The new Old Plank Road Trail (OPRT) Bridge over Interstate 80 in New Lenox is up and running, and the old bridge has been removed just in time for the path’s 20th anniversary.
The modern, more aesthetically pleasing bow truss bridge was installed in two phases this spring. The Illinois Department of Transportation replaced the old bridge, which dated back to 1964, as part of its plan to improve and widen the I-80/Route 30 interchange sometime in the future.
The bridge will make trips on the OPRT even more appealing to runners, hikers and bicyclists, said Ralph Schultz, chief operating officer for the Forest Preserve District, which owns and manages portions of the trail along with six other governmental agencies.
The OPRT has been a popular path ever since the first 12-mile section opened two decades ago on July 19, 1997. That first trail section stretched from Western Avenue in Park Forest to the Forest Preserve District’s Hickory Creek Preserve – Hickory Creek Junction in Mokena. Subsequent trail additions pushed the path west into New Lenox and Joliet. The most recent extension brought the trail a mile farther east to Chicago Heights for a total trail length of 22 miles.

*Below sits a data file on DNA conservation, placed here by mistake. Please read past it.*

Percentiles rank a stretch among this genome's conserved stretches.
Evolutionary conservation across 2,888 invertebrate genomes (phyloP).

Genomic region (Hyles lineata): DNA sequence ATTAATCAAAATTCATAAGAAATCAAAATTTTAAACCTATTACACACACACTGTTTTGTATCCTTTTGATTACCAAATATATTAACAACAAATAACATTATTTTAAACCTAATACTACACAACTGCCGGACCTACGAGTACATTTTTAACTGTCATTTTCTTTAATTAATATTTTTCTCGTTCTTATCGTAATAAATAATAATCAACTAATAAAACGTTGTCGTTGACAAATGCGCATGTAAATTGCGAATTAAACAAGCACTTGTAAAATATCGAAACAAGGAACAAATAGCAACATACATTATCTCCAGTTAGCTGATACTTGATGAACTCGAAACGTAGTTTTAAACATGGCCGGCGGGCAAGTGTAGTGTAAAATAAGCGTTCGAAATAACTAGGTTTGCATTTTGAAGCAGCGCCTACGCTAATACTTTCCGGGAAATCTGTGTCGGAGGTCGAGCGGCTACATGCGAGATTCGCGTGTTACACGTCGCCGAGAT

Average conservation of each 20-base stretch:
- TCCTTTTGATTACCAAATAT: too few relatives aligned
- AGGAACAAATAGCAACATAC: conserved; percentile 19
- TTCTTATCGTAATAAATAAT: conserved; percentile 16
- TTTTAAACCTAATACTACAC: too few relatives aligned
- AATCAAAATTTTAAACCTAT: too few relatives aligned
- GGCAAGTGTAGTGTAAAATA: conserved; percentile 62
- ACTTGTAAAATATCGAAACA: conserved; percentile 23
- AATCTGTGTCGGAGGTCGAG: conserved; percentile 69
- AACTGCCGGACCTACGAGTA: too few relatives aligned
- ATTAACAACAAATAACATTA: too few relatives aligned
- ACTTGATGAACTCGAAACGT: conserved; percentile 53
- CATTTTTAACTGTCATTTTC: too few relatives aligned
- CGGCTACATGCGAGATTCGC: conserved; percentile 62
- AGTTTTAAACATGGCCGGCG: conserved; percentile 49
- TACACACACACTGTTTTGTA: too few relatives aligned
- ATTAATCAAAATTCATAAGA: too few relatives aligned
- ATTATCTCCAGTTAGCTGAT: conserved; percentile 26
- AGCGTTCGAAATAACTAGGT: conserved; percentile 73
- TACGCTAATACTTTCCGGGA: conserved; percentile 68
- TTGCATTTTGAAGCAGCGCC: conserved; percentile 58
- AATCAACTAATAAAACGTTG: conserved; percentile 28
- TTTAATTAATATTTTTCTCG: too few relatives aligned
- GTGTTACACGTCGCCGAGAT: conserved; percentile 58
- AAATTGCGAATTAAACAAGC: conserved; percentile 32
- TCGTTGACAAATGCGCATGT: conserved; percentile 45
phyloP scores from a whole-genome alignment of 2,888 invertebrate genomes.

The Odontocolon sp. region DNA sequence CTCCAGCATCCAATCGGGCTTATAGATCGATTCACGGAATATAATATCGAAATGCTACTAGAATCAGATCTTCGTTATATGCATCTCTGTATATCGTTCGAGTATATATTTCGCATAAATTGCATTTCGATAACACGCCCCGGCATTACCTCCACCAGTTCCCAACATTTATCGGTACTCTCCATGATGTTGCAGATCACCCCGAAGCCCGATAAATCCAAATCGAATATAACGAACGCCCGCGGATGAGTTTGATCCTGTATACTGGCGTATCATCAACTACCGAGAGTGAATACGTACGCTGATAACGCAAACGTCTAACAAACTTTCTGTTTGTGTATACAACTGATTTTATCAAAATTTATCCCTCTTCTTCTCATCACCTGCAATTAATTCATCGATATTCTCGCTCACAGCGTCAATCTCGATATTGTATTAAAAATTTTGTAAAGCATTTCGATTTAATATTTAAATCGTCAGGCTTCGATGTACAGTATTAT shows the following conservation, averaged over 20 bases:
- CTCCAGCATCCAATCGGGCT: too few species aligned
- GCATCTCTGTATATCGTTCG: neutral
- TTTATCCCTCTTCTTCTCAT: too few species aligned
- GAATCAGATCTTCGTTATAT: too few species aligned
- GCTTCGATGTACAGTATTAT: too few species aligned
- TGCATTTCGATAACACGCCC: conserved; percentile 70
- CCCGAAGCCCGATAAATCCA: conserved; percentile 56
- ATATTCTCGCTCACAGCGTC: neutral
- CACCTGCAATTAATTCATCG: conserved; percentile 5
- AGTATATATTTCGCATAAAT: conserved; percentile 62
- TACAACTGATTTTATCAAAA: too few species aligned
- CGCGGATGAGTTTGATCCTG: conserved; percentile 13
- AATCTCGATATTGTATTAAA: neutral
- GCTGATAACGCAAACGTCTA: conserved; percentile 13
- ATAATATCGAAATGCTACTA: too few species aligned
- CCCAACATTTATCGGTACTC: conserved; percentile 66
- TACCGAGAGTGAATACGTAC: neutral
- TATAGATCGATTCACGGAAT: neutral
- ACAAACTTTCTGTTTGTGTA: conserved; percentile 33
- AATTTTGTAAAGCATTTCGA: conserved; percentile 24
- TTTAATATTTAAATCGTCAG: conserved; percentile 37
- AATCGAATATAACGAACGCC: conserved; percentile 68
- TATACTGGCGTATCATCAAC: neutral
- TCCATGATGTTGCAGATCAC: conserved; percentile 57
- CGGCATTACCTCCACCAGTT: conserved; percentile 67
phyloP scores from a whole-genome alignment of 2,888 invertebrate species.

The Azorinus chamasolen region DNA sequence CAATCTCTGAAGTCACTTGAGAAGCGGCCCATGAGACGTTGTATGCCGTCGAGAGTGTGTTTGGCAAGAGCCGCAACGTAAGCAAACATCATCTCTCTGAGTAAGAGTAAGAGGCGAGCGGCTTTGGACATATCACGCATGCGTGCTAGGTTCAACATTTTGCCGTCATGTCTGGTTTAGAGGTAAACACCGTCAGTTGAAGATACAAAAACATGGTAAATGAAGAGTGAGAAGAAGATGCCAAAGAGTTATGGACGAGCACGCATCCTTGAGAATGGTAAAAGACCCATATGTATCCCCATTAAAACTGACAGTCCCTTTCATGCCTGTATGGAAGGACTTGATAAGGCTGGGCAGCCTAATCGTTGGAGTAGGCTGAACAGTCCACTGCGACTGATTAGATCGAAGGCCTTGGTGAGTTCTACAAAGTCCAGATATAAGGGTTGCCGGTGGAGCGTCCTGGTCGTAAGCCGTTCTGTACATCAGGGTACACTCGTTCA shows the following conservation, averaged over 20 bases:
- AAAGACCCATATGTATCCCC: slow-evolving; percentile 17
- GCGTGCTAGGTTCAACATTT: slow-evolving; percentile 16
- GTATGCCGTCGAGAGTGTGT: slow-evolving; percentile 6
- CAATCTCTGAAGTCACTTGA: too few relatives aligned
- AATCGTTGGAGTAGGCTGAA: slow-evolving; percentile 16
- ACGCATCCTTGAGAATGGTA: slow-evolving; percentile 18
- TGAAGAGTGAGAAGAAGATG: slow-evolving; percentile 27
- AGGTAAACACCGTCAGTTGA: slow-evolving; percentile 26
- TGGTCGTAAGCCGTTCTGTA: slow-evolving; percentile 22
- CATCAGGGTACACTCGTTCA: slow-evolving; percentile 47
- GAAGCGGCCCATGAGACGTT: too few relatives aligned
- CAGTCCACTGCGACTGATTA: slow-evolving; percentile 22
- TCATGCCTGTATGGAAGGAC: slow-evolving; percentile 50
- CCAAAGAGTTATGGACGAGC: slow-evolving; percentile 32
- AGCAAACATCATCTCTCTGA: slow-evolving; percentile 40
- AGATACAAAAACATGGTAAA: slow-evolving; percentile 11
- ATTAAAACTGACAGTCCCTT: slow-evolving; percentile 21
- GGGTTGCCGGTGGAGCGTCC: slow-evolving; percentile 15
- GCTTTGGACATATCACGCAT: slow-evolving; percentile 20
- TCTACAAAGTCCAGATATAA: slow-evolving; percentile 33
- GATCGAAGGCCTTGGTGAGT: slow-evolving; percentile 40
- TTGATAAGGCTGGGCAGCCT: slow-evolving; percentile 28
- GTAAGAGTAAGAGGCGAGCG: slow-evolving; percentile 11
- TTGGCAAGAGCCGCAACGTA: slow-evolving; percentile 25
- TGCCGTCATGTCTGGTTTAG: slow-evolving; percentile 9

Plans for creating the path date back to the 1970s when the Forest Preserve worked with 14 municipalities to try to gain ownership of the defunct Penn Central railroad line. It took around 20 years for the group to get the funding necessary to buy the rail route and there was opposition by some along the way. But trail proponents persevered and the OPRT became a reality.
Success with the OPRT paved the way for other regional trails and trail conversion projects, Schultz said.
“The OPRT was our first regional trail, our first rail-to-trail conversion and our first project funded with federal transportation funding,” he said.
The Forest Preserve went on to convert two other former rail lines into the Wauponsee Glacial Trail and the Joliet Junction Trail. But the OPRT project was the first in Will County to capitalize on a defunct rail line that dated back more than a century.
“From 1855 until 1975 the Michigan Central Railroad ran freight and passenger trains along this route,” according to the trail’s website, oprt.org. “Before that it was a plank road and part of the Great Sauk trail that ran from Rock Island to Detroit.”
Before and after the bridge installation
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